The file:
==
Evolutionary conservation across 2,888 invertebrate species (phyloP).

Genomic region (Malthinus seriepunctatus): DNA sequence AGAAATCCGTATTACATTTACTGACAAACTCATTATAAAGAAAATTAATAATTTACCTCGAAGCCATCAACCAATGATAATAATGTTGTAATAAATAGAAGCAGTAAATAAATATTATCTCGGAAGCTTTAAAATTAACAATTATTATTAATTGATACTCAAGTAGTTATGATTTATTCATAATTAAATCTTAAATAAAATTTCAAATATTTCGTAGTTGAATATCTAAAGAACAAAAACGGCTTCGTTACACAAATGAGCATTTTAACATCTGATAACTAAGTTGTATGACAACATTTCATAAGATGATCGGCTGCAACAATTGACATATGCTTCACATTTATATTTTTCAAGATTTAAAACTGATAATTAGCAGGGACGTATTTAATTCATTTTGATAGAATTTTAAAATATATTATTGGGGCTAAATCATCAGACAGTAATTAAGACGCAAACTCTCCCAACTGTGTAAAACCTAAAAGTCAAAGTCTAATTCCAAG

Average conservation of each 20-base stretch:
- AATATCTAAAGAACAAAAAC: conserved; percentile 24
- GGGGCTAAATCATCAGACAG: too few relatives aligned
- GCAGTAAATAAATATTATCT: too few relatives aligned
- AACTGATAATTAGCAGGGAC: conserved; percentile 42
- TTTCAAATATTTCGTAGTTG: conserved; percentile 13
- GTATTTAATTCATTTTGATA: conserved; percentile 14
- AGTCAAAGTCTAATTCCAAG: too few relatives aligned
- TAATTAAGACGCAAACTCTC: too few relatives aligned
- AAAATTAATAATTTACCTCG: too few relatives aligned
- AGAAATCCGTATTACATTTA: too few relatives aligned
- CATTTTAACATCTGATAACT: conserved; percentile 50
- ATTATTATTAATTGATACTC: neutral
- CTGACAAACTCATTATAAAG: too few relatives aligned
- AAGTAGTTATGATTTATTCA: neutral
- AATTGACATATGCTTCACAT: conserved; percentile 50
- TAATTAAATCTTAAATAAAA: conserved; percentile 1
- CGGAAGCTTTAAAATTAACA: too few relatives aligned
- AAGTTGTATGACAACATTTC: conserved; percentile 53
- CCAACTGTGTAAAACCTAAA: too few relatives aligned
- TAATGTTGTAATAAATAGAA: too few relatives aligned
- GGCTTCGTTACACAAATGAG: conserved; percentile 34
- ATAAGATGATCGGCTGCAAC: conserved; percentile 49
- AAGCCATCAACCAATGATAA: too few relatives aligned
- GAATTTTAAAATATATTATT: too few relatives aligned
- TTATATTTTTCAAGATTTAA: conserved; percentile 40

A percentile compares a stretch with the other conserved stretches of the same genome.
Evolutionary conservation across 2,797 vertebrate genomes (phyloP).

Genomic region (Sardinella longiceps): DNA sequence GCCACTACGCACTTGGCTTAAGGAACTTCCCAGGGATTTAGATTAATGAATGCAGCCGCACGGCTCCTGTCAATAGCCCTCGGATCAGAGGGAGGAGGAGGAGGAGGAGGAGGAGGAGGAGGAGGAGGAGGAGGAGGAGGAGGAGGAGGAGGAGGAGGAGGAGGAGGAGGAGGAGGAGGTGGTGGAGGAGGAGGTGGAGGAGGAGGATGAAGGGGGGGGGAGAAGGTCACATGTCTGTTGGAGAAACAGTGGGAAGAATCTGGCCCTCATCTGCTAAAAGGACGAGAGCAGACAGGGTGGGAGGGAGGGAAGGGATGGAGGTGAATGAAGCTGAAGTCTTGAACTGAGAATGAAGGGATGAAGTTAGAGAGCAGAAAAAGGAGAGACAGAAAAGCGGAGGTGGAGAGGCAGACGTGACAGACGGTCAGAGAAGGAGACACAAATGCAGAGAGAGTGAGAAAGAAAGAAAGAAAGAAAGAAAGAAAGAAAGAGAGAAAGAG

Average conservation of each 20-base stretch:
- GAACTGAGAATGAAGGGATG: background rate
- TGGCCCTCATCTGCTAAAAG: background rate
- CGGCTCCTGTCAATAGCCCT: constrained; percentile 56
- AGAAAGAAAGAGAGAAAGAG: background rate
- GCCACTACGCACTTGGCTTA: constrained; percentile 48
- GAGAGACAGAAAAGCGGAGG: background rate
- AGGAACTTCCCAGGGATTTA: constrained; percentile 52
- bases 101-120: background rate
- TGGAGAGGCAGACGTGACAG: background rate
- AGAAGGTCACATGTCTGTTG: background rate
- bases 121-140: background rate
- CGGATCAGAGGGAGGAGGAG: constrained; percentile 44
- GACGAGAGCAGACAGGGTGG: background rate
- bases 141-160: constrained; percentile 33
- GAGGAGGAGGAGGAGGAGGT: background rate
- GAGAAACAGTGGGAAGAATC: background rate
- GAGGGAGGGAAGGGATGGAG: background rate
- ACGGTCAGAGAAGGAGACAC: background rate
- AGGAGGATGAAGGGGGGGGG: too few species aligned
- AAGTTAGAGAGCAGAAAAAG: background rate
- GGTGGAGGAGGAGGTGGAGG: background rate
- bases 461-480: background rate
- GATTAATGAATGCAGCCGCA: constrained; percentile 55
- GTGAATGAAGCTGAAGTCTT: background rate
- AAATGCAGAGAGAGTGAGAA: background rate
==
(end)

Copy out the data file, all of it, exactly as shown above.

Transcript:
Evolutionary conservation across 2,888 invertebrate species (phyloP).

Genomic region (Malthinus seriepunctatus): DNA sequence AGAAATCCGTATTACATTTACTGACAAACTCATTATAAAGAAAATTAATAATTTACCTCGAAGCCATCAACCAATGATAATAATGTTGTAATAAATAGAAGCAGTAAATAAATATTATCTCGGAAGCTTTAAAATTAACAATTATTATTAATTGATACTCAAGTAGTTATGATTTATTCATAATTAAATCTTAAATAAAATTTCAAATATTTCGTAGTTGAATATCTAAAGAACAAAAACGGCTTCGTTACACAAATGAGCATTTTAACATCTGATAACTAAGTTGTATGACAACATTTCATAAGATGATCGGCTGCAACAATTGACATATGCTTCACATTTATATTTTTCAAGATTTAAAACTGATAATTAGCAGGGACGTATTTAATTCATTTTGATAGAATTTTAAAATATATTATTGGGGCTAAATCATCAGACAGTAATTAAGACGCAAACTCTCCCAACTGTGTAAAACCTAAAAGTCAAAGTCTAATTCCAAG

Average conservation of each 20-base stretch:
- AATATCTAAAGAACAAAAAC: conserved; percentile 24
- GGGGCTAAATCATCAGACAG: too few relatives aligned
- GCAGTAAATAAATATTATCT: too few relatives aligned
- AACTGATAATTAGCAGGGAC: conserved; percentile 42
- TTTCAAATATTTCGTAGTTG: conserved; percentile 13
- GTATTTAATTCATTTTGATA: conserved; percentile 14
- AGTCAAAGTCTAATTCCAAG: too few relatives aligned
- TAATTAAGACGCAAACTCTC: too few relatives aligned
- AAAATTAATAATTTACCTCG: too few relatives aligned
- AGAAATCCGTATTACATTTA: too few relatives aligned
- CATTTTAACATCTGATAACT: conserved; percentile 50
- ATTATTATTAATTGATACTC: neutral
- CTGACAAACTCATTATAAAG: too few relatives aligned
- AAGTAGTTATGATTTATTCA: neutral
- AATTGACATATGCTTCACAT: conserved; percentile 50
- TAATTAAATCTTAAATAAAA: conserved; percentile 1
- CGGAAGCTTTAAAATTAACA: too few relatives aligned
- AAGTTGTATGACAACATTTC: conserved; percentile 53
- CCAACTGTGTAAAACCTAAA: too few relatives aligned
- TAATGTTGTAATAAATAGAA: too few relatives aligned
- GGCTTCGTTACACAAATGAG: conserved; percentile 34
- ATAAGATGATCGGCTGCAAC: conserved; percentile 49
- AAGCCATCAACCAATGATAA: too few relatives aligned
- GAATTTTAAAATATATTATT: too few relatives aligned
- TTATATTTTTCAAGATTTAA: conserved; percentile 40

A percentile compares a stretch with the other conserved stretches of the same genome.
Evolutionary conservation across 2,797 vertebrate genomes (phyloP).

Genomic region (Sardinella longiceps): DNA sequence GCCACTACGCACTTGGCTTAAGGAACTTCCCAGGGATTTAGATTAATGAATGCAGCCGCACGGCTCCTGTCAATAGCCCTCGGATCAGAGGGAGGAGGAGGAGGAGGAGGAGGAGGAGGAGGAGGAGGAGGAGGAGGAGGAGGAGGAGGAGGAGGAGGAGGAGGAGGAGGAGGAGGAGGTGGTGGAGGAGGAGGTGGAGGAGGAGGATGAAGGGGGGGGGAGAAGGTCACATGTCTGTTGGAGAAACAGTGGGAAGAATCTGGCCCTCATCTGCTAAAAGGACGAGAGCAGACAGGGTGGGAGGGAGGGAAGGGATGGAGGTGAATGAAGCTGAAGTCTTGAACTGAGAATGAAGGGATGAAGTTAGAGAGCAGAAAAAGGAGAGACAGAAAAGCGGAGGTGGAGAGGCAGACGTGACAGACGGTCAGAGAAGGAGACACAAATGCAGAGAGAGTGAGAAAGAAAGAAAGAAAGAAAGAAAGAAAGAAAGAGAGAAAGAG

Average conservation of each 20-base stretch:
- GAACTGAGAATGAAGGGATG: background rate
- TGGCCCTCATCTGCTAAAAG: background rate
- CGGCTCCTGTCAATAGCCCT: constrained; percentile 56
- AGAAAGAAAGAGAGAAAGAG: background rate
- GCCACTACGCACTTGGCTTA: constrained; percentile 48
- GAGAGACAGAAAAGCGGAGG: background rate
- AGGAACTTCCCAGGGATTTA: constrained; percentile 52
- bases 101-120: background rate
- TGGAGAGGCAGACGTGACAG: background rate
- AGAAGGTCACATGTCTGTTG: background rate
- bases 121-140: background rate
- CGGATCAGAGGGAGGAGGAG: constrained; percentile 44
- GACGAGAGCAGACAGGGTGG: background rate
- bases 141-160: constrained; percentile 33
- GAGGAGGAGGAGGAGGAGGT: background rate
- GAGAAACAGTGGGAAGAATC: background rate
- GAGGGAGGGAAGGGATGGAG: background rate
- ACGGTCAGAGAAGGAGACAC: background rate
- AGGAGGATGAAGGGGGGGGG: too few species aligned
- AAGTTAGAGAGCAGAAAAAG: background rate
- GGTGGAGGAGGAGGTGGAGG: background rate
- bases 461-480: background rate
- GATTAATGAATGCAGCCGCA: constrained; percentile 55
- GTGAATGAAGCTGAAGTCTT: background rate
- AAATGCAGAGAGAGTGAGAA: background rate